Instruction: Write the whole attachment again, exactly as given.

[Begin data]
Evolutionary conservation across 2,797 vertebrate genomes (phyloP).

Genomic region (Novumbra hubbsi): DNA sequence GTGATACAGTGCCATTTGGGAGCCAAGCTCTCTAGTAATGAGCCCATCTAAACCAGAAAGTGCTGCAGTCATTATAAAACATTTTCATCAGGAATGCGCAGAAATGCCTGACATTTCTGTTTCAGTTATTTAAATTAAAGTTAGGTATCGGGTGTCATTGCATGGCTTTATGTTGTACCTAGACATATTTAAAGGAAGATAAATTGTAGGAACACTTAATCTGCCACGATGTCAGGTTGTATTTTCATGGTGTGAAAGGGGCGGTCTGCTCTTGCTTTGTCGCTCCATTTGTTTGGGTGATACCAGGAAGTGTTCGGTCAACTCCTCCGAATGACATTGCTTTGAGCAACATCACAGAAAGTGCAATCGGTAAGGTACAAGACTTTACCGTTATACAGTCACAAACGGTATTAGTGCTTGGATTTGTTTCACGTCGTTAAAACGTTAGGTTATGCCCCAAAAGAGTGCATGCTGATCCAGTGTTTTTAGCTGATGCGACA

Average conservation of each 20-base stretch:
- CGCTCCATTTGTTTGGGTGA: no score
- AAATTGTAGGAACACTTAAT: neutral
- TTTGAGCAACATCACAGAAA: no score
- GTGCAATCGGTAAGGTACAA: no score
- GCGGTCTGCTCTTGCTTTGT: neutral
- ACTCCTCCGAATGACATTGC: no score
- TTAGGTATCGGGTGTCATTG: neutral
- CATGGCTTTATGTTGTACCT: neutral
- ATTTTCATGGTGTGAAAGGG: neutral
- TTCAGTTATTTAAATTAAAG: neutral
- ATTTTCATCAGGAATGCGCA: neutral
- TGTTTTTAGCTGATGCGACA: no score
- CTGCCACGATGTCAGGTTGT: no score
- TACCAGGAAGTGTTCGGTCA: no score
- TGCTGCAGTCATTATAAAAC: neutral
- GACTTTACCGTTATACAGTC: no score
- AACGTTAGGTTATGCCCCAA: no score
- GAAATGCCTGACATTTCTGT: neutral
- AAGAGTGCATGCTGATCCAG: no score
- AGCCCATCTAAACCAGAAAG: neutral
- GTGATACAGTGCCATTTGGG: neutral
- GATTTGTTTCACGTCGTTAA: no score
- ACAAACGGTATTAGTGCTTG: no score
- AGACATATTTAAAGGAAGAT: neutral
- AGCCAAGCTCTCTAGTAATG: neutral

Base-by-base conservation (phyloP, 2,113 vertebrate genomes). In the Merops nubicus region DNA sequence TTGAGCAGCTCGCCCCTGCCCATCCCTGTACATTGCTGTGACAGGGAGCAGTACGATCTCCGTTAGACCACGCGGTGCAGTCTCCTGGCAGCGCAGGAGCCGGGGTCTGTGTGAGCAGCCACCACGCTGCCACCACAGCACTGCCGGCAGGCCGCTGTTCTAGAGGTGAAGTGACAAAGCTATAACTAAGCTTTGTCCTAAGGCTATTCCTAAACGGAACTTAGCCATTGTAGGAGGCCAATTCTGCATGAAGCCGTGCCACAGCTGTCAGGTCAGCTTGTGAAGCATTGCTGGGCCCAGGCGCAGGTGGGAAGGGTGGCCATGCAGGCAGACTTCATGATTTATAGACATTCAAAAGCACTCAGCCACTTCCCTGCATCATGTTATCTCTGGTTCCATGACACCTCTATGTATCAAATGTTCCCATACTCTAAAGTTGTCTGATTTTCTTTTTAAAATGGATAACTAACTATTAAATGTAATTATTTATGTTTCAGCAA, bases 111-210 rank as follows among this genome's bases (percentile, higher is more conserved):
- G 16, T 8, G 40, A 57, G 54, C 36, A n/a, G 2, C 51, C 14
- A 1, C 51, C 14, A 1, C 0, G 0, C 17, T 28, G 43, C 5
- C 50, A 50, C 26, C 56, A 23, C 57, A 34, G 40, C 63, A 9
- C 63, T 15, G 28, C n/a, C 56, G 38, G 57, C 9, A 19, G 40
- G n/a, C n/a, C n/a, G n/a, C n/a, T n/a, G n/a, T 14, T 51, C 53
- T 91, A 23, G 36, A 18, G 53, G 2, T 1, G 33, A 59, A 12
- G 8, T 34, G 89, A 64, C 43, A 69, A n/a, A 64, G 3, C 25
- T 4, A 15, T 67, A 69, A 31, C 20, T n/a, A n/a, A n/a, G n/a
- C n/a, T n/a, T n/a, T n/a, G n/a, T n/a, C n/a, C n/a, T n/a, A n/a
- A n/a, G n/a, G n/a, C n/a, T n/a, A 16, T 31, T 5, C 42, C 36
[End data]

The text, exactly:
Evolutionary conservation across 2,797 vertebrate genomes (phyloP).

Genomic region (Novumbra hubbsi): DNA sequence GTGATACAGTGCCATTTGGGAGCCAAGCTCTCTAGTAATGAGCCCATCTAAACCAGAAAGTGCTGCAGTCATTATAAAACATTTTCATCAGGAATGCGCAGAAATGCCTGACATTTCTGTTTCAGTTATTTAAATTAAAGTTAGGTATCGGGTGTCATTGCATGGCTTTATGTTGTACCTAGACATATTTAAAGGAAGATAAATTGTAGGAACACTTAATCTGCCACGATGTCAGGTTGTATTTTCATGGTGTGAAAGGGGCGGTCTGCTCTTGCTTTGTCGCTCCATTTGTTTGGGTGATACCAGGAAGTGTTCGGTCAACTCCTCCGAATGACATTGCTTTGAGCAACATCACAGAAAGTGCAATCGGTAAGGTACAAGACTTTACCGTTATACAGTCACAAACGGTATTAGTGCTTGGATTTGTTTCACGTCGTTAAAACGTTAGGTTATGCCCCAAAAGAGTGCATGCTGATCCAGTGTTTTTAGCTGATGCGACA

Average conservation of each 20-base stretch:
- CGCTCCATTTGTTTGGGTGA: no score
- AAATTGTAGGAACACTTAAT: neutral
- TTTGAGCAACATCACAGAAA: no score
- GTGCAATCGGTAAGGTACAA: no score
- GCGGTCTGCTCTTGCTTTGT: neutral
- ACTCCTCCGAATGACATTGC: no score
- TTAGGTATCGGGTGTCATTG: neutral
- CATGGCTTTATGTTGTACCT: neutral
- ATTTTCATGGTGTGAAAGGG: neutral
- TTCAGTTATTTAAATTAAAG: neutral
- ATTTTCATCAGGAATGCGCA: neutral
- TGTTTTTAGCTGATGCGACA: no score
- CTGCCACGATGTCAGGTTGT: no score
- TACCAGGAAGTGTTCGGTCA: no score
- TGCTGCAGTCATTATAAAAC: neutral
- GACTTTACCGTTATACAGTC: no score
- AACGTTAGGTTATGCCCCAA: no score
- GAAATGCCTGACATTTCTGT: neutral
- AAGAGTGCATGCTGATCCAG: no score
- AGCCCATCTAAACCAGAAAG: neutral
- GTGATACAGTGCCATTTGGG: neutral
- GATTTGTTTCACGTCGTTAA: no score
- ACAAACGGTATTAGTGCTTG: no score
- AGACATATTTAAAGGAAGAT: neutral
- AGCCAAGCTCTCTAGTAATG: neutral

Base-by-base conservation (phyloP, 2,113 vertebrate genomes). In the Merops nubicus region DNA sequence TTGAGCAGCTCGCCCCTGCCCATCCCTGTACATTGCTGTGACAGGGAGCAGTACGATCTCCGTTAGACCACGCGGTGCAGTCTCCTGGCAGCGCAGGAGCCGGGGTCTGTGTGAGCAGCCACCACGCTGCCACCACAGCACTGCCGGCAGGCCGCTGTTCTAGAGGTGAAGTGACAAAGCTATAACTAAGCTTTGTCCTAAGGCTATTCCTAAACGGAACTTAGCCATTGTAGGAGGCCAATTCTGCATGAAGCCGTGCCACAGCTGTCAGGTCAGCTTGTGAAGCATTGCTGGGCCCAGGCGCAGGTGGGAAGGGTGGCCATGCAGGCAGACTTCATGATTTATAGACATTCAAAAGCACTCAGCCACTTCCCTGCATCATGTTATCTCTGGTTCCATGACACCTCTATGTATCAAATGTTCCCATACTCTAAAGTTGTCTGATTTTCTTTTTAAAATGGATAACTAACTATTAAATGTAATTATTTATGTTTCAGCAA, bases 111-210 rank as follows among this genome's bases (percentile, higher is more conserved):
- G 16, T 8, G 40, A 57, G 54, C 36, A n/a, G 2, C 51, C 14
- A 1, C 51, C 14, A 1, C 0, G 0, C 17, T 28, G 43, C 5
- C 50, A 50, C 26, C 56, A 23, C 57, A 34, G 40, C 63, A 9
- C 63, T 15, G 28, C n/a, C 56, G 38, G 57, C 9, A 19, G 40
- G n/a, C n/a, C n/a, G n/a, C n/a, T n/a, G n/a, T 14, T 51, C 53
- T 91, A 23, G 36, A 18, G 53, G 2, T 1, G 33, A 59, A 12
- G 8, T 34, G 89, A 64, C 43, A 69, A n/a, A 64, G 3, C 25
- T 4, A 15, T 67, A 69, A 31, C 20, T n/a, A n/a, A n/a, G n/a
- C n/a, T n/a, T n/a, T n/a, G n/a, T n/a, C n/a, C n/a, T n/a, A n/a
- A n/a, G n/a, G n/a, C n/a, T n/a, A 16, T 31, T 5, C 42, C 36